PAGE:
Founder of South Park Commons
I was raised in Pune, India and, in the fall of 2000, travelled to Pittsburgh to study Computer Engineering at Carnegie Mellon University. I chose CMU because it was one of the premier institutions in the world for Computer Engineering and Computer Science. After graduating from college, I got a job doing math modeling for a derivatives trading group at a bank in NYC. But when I arrived in NYC, I panicked when I realized I didn’t want to work on Wall Street like many of my other college friends. Living in the U.S. on a visa meant I had to search for and secure another opportunity before I could leave the job in New York – a process already stressful enough for any new graduate.
I ended up in Silicon Valley, and after a few months a friend of mine told me about a recently launched startup called Facebook. Out of curiosity, I went to check out their offices and, near the entrance, they had a chalkboard with three words: “Looking for Engineers.” I was blown away by the energy and intensity of the people working there. On a whim, I decided to apply and got the job – but as I was one of the first Facebook employees on a visa, it took us a few months to understand how to transfer the H1-B over from my previous employer.
Much like me, there were talented individuals educated at top US universities who clearly would have been able to contribute significantly in our workplace but for the fact that the uncertainty, risk and time required to secure a visa meant that they shied away from startups. The H1-B visa application and transfer process is a black box to many talented immigrants and startup companies – however bright and talented, very few workers on an H1-B are willing to risk joining a startup and even fewer startups are willing to invest the time and energy interviewing applicants on a visa.
After a few years at Facebook, I realized I wanted to be an entrepreneur. I really wanted to start my own company but couldn’t do it on my H1-B status. I had to wait for my green card. All I wanted was permission to follow my passions, to follow the American Dream, but yet again I faced roadblocks because of a broken immigration system.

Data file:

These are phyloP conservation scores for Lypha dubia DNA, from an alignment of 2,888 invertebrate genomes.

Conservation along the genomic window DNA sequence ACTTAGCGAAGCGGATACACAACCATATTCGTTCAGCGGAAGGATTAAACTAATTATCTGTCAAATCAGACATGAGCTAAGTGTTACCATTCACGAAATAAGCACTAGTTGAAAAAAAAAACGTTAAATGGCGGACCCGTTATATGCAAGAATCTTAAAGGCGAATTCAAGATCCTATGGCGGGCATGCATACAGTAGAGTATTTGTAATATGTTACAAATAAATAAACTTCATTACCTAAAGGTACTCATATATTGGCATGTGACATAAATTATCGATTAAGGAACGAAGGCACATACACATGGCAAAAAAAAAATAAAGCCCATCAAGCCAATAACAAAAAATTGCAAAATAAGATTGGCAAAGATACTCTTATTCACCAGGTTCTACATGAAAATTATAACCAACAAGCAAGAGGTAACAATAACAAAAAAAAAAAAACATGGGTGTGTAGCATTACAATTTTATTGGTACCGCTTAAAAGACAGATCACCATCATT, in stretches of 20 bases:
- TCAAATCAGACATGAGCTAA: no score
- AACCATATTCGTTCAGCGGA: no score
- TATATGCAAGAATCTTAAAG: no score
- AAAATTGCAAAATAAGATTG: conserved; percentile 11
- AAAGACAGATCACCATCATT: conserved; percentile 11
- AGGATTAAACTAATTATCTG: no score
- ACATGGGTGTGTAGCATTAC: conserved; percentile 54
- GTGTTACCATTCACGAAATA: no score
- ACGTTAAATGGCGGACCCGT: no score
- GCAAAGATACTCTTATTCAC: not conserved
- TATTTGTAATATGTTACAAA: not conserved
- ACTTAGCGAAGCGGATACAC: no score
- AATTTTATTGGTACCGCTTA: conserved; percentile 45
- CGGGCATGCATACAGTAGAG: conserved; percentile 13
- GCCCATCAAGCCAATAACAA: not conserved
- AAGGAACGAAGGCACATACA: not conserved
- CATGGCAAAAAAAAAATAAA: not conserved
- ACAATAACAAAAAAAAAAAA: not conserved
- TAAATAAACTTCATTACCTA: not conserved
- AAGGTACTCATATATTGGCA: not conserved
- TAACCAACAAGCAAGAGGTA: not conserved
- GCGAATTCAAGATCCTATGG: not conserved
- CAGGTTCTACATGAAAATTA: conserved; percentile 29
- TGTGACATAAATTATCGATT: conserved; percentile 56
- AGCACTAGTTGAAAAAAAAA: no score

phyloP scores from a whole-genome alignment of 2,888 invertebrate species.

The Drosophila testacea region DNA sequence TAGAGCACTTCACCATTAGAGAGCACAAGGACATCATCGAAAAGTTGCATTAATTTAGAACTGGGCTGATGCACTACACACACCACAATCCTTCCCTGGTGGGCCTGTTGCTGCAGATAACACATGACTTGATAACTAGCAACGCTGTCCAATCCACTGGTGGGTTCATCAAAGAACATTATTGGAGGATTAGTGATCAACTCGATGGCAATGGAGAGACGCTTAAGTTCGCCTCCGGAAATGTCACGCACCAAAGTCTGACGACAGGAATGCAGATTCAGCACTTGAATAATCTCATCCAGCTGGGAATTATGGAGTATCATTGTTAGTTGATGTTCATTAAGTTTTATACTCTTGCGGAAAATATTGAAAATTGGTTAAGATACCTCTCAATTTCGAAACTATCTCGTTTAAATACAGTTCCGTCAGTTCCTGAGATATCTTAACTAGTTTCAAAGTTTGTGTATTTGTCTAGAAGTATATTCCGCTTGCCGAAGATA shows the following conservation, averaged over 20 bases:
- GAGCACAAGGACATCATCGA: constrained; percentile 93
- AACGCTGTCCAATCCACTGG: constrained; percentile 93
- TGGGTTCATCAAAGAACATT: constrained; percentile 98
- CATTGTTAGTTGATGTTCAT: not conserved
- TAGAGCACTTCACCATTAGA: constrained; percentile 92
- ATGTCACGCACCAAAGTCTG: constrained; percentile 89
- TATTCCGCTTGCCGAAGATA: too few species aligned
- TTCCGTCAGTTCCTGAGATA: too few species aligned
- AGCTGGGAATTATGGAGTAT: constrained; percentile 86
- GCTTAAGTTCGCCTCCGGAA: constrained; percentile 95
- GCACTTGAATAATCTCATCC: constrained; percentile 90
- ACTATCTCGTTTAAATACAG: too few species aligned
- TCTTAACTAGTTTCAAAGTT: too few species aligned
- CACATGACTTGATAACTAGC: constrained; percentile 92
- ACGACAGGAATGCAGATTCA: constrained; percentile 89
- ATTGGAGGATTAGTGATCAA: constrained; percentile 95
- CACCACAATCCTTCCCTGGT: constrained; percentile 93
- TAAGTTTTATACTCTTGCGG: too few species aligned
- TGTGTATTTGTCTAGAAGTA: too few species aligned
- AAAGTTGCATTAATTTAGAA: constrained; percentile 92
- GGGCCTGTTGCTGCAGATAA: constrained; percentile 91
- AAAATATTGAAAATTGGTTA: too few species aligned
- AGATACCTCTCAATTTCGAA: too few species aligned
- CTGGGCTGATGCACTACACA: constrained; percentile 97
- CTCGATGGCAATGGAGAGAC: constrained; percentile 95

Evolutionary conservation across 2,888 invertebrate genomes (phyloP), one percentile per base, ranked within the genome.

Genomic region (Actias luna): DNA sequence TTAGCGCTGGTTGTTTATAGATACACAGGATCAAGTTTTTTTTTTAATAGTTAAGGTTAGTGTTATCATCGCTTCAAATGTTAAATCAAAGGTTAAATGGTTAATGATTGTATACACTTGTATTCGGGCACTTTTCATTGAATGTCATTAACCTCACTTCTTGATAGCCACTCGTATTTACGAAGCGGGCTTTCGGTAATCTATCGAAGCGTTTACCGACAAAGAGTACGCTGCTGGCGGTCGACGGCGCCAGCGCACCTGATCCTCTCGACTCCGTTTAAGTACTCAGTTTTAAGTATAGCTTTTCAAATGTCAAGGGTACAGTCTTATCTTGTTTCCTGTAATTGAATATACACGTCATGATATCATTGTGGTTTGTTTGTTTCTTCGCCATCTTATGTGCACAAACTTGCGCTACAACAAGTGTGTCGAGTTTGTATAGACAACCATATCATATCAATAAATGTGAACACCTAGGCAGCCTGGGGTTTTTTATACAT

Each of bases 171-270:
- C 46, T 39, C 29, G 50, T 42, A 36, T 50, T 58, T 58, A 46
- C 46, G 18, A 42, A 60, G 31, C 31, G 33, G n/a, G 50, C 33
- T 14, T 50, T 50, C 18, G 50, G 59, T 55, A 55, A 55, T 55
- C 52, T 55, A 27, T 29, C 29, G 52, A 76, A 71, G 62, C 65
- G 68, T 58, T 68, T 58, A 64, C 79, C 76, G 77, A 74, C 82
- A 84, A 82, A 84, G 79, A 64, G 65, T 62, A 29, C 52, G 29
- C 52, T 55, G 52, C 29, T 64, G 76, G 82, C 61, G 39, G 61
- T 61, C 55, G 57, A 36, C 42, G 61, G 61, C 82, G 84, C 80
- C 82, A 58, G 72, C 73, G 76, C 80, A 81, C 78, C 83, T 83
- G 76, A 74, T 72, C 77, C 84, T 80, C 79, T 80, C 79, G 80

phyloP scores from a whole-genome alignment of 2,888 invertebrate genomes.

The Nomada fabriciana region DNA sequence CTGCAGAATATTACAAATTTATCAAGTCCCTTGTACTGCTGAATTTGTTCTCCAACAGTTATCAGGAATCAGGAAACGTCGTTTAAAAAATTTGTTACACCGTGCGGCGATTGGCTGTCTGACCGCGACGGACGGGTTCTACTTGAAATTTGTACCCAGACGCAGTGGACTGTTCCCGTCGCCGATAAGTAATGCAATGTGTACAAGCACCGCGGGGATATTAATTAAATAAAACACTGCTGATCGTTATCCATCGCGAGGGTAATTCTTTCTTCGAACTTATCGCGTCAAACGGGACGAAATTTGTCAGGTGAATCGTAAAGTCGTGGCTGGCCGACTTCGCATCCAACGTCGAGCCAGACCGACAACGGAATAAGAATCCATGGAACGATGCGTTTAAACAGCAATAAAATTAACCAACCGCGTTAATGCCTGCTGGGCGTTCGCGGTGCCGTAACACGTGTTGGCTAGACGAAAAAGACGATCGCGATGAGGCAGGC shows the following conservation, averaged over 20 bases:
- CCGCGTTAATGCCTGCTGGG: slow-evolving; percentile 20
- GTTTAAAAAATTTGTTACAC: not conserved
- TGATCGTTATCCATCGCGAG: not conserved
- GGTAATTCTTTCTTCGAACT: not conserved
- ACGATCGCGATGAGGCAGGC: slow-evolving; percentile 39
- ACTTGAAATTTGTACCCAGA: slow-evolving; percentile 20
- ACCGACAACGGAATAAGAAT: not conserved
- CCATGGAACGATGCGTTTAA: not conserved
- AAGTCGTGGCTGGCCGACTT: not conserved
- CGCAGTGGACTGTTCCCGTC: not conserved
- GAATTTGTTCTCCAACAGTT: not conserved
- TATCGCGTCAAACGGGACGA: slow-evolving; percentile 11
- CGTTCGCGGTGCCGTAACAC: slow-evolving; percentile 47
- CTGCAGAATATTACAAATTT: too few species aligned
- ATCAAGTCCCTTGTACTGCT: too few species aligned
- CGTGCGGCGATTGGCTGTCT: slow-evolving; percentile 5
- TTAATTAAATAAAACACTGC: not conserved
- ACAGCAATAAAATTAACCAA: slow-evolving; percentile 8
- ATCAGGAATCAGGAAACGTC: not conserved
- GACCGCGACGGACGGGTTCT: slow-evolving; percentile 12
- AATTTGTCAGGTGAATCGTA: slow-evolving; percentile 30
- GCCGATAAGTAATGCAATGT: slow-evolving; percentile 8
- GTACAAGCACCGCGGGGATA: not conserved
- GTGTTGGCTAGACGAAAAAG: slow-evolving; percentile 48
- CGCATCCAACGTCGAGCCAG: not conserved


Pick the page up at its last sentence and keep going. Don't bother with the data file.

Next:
In early 2011, I finally started my own company and experienced the frustration of this system from the employer side. Often, instead of spending time building the product and the company, I was trying to check off the list of requirements to secure H1-Bs for engineers who wanted to join my company instead of Google, Apple, or Facebook. We eventually sold the company to Dropbox, where I became the VP of Operations and rediscovered that even companies with major resources still struggle with visas.
In 2015, after leaving Dropbox, a small group of friends and I founded South Park Commons, a community for technologists to explore what they want to dedicate their life to next. Since then, we have had over 450 of the most talented founders, builders, and domain-experts come through the community. So many of these brilliant, passionate, ambitious people have faced the same byzantine immigration process. My tale is not a sad one, nor is it unique; it’s one of hard work, hope and the opportunities that America offers. I have been able to achieve all that I have despite the US immigration system, not because of it.
There are so many more people like me who want to create value and give back to a new community. The very idea of leaving your home for a new land to pursue a better life is inherently risky and entrepreneurial. A person with this risk-taking mindset is already predisposed to take great chances and do great things. We would all benefit by making it easier for the world’s talent to follow opportunity.